It will change how you view yourself, the world and everyone in it.
Not since 1981, when a team of expedition paddlers first attempted the Grand Canyon of the Stikine, has North America’s benchmark whitewater river seen such triumph or such tragedy. The Stikine drains some 20,000 square miles of British Columbia wilderness through a narrow crack in the Coastal Range. This 45-mile cataract is the Grand Canyon of the Stikine, a series of massive Class V-VI rapids surrounded by inescapable, 1,000-foot vertical walls.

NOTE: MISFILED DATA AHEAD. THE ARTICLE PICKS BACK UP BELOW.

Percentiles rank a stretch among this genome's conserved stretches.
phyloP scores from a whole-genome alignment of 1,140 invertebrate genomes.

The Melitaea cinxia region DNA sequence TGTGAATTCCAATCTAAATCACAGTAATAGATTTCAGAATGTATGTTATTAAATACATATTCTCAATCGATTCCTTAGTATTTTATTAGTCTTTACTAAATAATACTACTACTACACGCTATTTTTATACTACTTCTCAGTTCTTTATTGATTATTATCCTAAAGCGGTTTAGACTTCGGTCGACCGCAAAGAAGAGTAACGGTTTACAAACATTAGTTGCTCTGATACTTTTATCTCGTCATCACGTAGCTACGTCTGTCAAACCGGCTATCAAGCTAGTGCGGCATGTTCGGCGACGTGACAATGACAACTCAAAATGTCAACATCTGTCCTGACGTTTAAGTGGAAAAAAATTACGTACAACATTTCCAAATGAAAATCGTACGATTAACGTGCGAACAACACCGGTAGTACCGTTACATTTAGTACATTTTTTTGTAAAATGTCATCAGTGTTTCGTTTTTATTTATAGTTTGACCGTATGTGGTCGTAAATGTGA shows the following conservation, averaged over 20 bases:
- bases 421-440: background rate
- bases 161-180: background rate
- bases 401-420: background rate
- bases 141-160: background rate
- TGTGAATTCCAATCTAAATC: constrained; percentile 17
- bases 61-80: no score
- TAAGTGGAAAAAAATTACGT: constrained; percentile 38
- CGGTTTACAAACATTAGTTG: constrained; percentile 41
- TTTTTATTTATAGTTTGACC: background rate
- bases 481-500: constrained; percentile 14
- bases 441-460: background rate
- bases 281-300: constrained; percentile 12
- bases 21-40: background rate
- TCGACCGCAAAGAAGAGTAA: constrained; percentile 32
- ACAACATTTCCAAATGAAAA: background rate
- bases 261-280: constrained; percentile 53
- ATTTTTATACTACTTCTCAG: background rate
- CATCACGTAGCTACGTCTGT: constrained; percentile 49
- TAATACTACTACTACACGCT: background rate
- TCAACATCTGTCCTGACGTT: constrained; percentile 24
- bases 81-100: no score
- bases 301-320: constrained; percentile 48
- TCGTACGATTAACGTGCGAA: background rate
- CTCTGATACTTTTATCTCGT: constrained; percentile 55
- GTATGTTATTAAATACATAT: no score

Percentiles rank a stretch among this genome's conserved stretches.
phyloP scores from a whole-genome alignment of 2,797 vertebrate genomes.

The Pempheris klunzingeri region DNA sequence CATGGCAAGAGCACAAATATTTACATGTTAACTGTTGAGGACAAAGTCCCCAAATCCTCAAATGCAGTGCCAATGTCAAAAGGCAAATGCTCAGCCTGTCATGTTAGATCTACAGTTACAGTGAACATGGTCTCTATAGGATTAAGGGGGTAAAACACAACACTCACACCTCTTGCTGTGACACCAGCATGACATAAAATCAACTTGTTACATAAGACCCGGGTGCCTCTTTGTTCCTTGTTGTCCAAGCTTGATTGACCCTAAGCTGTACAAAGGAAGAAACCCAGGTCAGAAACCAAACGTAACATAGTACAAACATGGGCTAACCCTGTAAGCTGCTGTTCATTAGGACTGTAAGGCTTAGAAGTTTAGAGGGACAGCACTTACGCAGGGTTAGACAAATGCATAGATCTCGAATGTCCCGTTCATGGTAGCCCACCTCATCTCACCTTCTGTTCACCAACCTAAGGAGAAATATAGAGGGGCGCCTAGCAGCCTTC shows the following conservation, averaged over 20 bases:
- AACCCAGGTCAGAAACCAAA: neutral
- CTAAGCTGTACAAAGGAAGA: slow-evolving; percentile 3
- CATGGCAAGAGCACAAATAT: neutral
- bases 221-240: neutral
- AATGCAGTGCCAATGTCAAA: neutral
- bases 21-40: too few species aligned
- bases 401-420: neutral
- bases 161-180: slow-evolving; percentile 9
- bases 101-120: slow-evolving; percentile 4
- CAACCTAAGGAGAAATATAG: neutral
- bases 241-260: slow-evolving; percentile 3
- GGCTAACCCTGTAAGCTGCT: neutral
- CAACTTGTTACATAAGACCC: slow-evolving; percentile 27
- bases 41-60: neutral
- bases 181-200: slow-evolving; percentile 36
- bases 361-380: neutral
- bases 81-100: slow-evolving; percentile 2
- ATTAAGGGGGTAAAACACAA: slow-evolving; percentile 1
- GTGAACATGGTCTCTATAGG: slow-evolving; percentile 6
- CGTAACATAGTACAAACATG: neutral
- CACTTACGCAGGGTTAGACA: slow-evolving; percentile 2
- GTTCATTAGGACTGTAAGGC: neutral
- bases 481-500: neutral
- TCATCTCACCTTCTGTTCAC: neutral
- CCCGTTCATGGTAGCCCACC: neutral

The stretch, typically run as a three-day, alpine-style self-support, has become a rite of passage for the world’s best expedition paddlers. Their names are legend: Lesser, Holbeck, Ammons, Lindgren, DeLaVergne. In 31 years, none of them attempted Site Zed, an extraordinarily long and complex rapid with three distinct river-wide holes.